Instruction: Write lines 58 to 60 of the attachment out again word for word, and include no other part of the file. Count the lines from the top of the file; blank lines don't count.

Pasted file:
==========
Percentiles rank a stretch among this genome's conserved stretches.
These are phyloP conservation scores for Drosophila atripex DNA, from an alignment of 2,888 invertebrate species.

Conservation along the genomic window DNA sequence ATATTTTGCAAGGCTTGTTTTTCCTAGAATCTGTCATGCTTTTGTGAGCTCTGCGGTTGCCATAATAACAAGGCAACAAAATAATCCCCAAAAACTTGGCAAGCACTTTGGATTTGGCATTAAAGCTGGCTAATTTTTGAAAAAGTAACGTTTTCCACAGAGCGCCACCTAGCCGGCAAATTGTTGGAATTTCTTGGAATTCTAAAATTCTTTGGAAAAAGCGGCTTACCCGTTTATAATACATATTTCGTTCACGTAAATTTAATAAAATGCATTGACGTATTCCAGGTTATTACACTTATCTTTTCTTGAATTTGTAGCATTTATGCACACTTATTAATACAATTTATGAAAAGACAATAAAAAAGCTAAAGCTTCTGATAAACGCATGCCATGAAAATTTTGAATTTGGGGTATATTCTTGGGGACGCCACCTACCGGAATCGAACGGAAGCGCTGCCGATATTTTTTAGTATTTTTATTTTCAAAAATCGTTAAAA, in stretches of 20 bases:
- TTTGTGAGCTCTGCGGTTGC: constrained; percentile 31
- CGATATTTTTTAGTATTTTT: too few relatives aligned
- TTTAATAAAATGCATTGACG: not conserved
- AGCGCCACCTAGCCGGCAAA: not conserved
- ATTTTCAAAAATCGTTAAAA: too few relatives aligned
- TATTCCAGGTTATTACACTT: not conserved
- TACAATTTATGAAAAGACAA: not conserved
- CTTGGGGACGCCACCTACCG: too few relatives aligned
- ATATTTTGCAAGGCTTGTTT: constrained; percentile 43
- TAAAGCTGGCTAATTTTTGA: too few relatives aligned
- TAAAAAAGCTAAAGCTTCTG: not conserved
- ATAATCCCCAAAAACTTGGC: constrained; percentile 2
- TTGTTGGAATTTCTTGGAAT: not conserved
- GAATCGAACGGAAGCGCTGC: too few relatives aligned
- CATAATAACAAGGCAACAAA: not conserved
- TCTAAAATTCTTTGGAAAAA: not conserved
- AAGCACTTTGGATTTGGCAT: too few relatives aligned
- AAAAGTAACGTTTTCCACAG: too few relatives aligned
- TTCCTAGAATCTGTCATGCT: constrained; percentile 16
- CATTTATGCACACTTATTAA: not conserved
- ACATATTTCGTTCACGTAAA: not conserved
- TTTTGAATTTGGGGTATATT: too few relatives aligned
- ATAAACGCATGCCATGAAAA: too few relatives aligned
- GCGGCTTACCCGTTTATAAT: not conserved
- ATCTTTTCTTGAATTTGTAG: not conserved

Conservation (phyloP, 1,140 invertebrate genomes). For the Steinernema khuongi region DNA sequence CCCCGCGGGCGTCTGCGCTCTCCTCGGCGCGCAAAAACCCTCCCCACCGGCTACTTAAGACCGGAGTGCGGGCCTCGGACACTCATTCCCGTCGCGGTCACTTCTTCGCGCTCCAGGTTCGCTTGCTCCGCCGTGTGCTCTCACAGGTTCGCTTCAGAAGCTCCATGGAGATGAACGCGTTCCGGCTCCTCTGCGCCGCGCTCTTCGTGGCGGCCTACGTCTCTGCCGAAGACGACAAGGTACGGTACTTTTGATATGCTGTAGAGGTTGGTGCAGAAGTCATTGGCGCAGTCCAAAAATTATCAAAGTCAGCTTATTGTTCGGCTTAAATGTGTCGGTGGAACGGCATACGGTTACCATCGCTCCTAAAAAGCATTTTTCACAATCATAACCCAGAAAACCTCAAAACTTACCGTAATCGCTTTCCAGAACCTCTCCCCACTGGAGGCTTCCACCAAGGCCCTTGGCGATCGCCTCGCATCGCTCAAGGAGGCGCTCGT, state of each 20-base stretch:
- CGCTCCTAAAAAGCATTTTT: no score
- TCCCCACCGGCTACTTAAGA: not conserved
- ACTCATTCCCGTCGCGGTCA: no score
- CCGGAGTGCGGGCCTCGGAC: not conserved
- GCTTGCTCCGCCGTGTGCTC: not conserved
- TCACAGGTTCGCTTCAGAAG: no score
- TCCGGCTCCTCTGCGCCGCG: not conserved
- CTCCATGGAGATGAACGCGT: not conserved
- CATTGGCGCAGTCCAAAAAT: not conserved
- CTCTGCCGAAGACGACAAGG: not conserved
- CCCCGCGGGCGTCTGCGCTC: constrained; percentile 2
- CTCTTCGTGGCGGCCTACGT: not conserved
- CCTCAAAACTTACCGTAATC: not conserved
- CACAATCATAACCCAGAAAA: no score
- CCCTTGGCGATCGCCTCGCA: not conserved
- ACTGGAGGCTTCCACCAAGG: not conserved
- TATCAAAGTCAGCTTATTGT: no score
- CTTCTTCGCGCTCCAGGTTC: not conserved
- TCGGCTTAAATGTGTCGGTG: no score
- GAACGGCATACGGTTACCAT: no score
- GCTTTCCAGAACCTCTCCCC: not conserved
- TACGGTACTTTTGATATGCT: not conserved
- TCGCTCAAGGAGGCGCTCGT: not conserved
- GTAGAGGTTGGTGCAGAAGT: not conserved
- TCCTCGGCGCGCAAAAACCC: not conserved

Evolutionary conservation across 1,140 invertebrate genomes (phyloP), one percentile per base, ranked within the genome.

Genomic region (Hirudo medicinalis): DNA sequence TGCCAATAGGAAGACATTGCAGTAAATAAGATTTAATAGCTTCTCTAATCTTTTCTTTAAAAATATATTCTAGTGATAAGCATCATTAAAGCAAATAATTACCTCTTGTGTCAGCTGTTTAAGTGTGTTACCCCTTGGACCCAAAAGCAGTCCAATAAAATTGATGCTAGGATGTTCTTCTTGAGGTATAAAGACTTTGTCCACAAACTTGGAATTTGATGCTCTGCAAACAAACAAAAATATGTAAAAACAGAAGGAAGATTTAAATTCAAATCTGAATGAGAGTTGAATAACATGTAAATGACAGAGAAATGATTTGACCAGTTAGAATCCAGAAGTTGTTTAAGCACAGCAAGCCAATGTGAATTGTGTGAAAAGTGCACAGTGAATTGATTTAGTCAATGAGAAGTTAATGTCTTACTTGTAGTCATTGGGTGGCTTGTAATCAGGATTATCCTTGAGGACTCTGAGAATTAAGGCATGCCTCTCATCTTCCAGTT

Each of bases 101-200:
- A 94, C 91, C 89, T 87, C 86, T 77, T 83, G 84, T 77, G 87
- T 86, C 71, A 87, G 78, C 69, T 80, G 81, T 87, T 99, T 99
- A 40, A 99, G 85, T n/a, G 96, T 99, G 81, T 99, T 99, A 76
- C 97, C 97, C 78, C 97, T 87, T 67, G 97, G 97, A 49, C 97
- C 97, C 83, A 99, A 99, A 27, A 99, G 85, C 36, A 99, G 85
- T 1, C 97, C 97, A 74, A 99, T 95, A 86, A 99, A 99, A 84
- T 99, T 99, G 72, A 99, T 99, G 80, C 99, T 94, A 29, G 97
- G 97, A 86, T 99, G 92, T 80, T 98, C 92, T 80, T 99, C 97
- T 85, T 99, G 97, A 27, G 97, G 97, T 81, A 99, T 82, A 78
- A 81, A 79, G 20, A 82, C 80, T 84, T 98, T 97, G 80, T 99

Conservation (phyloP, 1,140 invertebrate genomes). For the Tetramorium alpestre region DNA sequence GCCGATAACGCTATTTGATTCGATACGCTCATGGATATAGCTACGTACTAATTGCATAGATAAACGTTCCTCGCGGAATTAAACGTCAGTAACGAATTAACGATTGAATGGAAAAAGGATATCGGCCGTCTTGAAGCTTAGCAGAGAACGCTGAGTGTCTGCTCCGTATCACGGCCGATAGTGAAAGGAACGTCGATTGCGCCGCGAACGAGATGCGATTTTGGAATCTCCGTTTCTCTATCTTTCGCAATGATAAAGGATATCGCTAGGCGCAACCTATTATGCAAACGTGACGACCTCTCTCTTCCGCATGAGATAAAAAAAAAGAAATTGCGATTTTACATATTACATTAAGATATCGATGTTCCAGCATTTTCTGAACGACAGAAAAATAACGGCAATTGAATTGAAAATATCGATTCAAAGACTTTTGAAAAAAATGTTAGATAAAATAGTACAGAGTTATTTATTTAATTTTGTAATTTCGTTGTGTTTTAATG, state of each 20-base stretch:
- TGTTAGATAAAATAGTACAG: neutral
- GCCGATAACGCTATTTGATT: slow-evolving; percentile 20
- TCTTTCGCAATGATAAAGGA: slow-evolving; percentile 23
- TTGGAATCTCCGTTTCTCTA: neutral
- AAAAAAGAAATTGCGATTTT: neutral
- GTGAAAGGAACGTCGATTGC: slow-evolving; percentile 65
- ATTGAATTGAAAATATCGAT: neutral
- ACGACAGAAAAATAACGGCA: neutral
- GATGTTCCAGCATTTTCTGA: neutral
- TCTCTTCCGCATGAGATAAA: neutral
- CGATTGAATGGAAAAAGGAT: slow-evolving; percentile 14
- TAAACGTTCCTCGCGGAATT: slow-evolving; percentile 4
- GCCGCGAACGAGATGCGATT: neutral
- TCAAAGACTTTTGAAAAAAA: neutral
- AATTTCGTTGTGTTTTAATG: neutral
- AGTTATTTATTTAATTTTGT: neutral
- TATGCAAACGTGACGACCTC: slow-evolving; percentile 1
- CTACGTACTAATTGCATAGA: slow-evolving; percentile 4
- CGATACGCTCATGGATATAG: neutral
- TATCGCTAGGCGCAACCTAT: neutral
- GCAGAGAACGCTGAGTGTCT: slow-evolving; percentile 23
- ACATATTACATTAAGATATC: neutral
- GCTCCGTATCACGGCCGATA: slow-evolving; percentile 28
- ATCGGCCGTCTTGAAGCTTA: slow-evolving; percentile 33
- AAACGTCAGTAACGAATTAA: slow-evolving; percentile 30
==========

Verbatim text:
- A 94, C 91, C 89, T 87, C 86, T 77, T 83, G 84, T 77, G 87
- T 86, C 71, A 87, G 78, C 69, T 80, G 81, T 87, T 99, T 99
- A 40, A 99, G 85, T n/a, G 96, T 99, G 81, T 99, T 99, A 76